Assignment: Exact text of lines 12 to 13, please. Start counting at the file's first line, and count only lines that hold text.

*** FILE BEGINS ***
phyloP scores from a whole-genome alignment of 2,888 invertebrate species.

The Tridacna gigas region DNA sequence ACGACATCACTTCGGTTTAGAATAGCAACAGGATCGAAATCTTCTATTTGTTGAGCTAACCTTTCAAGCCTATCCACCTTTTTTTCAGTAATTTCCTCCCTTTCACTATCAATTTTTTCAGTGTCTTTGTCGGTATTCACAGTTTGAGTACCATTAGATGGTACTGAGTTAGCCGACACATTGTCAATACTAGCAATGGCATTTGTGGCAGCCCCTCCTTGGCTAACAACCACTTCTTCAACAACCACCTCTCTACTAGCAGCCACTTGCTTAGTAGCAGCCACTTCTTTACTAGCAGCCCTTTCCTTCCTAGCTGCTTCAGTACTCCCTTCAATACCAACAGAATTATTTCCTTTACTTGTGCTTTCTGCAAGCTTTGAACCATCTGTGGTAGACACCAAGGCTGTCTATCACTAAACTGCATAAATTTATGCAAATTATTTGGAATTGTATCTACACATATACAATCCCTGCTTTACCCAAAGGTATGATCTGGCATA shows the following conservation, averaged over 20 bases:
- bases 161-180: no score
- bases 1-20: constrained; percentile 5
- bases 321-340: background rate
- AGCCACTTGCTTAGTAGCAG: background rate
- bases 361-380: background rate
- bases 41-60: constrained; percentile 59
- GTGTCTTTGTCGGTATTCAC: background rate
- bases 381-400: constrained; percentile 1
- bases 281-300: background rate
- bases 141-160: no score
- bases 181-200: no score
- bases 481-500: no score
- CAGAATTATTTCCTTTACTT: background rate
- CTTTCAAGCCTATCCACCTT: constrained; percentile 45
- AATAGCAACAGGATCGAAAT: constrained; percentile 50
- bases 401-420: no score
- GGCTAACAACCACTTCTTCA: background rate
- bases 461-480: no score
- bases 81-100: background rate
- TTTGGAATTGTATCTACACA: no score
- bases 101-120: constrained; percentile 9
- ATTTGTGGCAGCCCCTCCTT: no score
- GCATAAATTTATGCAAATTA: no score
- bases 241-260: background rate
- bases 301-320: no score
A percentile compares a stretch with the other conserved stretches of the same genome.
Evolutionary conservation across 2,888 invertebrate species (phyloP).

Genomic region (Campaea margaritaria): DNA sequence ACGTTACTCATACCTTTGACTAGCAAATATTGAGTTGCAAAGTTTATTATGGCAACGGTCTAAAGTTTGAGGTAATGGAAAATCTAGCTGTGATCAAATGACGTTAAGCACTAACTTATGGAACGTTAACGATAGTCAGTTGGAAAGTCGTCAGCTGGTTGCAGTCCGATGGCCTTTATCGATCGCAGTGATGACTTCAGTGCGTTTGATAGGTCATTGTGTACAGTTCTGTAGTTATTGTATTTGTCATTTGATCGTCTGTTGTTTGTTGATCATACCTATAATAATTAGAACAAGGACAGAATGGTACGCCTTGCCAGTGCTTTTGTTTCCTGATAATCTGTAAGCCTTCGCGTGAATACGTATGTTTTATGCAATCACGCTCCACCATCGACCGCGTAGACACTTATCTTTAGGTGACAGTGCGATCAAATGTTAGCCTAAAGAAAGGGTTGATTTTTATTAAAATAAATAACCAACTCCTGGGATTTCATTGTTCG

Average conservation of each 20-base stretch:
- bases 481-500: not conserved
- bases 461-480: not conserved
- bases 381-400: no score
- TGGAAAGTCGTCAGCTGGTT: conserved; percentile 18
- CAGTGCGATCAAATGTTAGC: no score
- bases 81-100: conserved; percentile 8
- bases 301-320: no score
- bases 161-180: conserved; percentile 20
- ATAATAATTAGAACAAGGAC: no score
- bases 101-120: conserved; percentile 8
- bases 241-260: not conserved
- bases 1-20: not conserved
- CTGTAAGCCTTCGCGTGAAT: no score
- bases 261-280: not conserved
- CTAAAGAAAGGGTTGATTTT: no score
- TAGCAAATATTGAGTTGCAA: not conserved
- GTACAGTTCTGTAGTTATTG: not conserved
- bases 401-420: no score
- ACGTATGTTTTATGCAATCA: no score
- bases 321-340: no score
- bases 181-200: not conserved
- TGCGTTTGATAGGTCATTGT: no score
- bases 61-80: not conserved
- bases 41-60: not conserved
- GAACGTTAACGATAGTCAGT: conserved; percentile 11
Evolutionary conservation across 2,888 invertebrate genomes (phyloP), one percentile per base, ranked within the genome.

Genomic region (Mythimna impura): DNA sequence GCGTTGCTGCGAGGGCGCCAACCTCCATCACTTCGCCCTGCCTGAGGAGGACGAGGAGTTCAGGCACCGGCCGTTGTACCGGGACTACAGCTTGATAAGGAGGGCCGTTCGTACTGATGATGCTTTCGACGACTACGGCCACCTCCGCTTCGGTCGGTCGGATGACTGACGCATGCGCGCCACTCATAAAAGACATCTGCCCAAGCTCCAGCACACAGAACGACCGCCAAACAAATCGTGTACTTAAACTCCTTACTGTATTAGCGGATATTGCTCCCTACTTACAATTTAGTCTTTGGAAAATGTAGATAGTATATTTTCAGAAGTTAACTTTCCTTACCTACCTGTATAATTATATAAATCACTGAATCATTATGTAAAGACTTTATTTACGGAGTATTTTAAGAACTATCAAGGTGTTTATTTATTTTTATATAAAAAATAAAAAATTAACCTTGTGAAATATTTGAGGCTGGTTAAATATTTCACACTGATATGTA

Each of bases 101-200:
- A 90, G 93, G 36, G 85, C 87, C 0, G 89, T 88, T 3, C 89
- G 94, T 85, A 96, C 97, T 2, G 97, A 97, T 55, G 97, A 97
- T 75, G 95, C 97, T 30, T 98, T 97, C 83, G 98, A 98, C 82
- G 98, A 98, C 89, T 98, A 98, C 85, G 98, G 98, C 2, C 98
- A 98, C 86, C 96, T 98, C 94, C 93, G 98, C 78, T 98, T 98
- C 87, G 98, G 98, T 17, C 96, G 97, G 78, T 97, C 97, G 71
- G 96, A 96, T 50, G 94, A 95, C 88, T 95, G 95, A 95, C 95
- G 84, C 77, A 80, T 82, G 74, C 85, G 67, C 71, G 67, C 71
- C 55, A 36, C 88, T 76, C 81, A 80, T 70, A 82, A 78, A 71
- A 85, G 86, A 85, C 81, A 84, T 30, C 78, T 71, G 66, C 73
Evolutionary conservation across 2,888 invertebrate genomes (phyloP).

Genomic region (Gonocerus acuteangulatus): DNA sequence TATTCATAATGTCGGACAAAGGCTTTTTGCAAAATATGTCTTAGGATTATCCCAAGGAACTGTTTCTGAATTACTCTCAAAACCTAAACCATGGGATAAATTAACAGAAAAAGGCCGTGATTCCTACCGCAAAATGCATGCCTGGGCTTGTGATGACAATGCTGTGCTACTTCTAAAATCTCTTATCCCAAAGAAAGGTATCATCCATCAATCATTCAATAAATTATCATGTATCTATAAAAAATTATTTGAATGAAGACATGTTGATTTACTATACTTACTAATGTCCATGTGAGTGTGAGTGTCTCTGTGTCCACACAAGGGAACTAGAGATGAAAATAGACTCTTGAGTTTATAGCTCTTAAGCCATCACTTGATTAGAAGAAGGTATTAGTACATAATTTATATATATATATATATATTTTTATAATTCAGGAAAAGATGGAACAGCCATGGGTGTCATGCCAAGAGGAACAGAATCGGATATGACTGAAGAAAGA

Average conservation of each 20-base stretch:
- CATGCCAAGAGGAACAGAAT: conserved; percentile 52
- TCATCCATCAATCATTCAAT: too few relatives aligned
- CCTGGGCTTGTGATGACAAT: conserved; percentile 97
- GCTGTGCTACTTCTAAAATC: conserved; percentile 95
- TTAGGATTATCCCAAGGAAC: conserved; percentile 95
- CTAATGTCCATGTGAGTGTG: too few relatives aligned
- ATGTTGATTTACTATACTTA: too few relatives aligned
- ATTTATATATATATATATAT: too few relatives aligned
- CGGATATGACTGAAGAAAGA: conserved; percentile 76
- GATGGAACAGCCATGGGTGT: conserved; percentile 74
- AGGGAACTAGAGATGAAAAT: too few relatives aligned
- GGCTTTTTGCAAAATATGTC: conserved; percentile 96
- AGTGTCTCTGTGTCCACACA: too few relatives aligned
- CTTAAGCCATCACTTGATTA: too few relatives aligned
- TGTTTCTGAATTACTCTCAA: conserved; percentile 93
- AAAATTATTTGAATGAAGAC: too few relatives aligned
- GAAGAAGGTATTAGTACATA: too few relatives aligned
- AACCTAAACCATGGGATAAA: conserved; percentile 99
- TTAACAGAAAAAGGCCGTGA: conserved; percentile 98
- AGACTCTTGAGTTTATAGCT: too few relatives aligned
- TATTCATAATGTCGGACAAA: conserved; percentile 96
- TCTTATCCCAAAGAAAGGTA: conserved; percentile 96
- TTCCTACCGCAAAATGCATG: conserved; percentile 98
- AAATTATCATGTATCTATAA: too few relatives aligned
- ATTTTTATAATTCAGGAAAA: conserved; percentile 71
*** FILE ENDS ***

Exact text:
- bases 141-160: no score
- bases 181-200: no score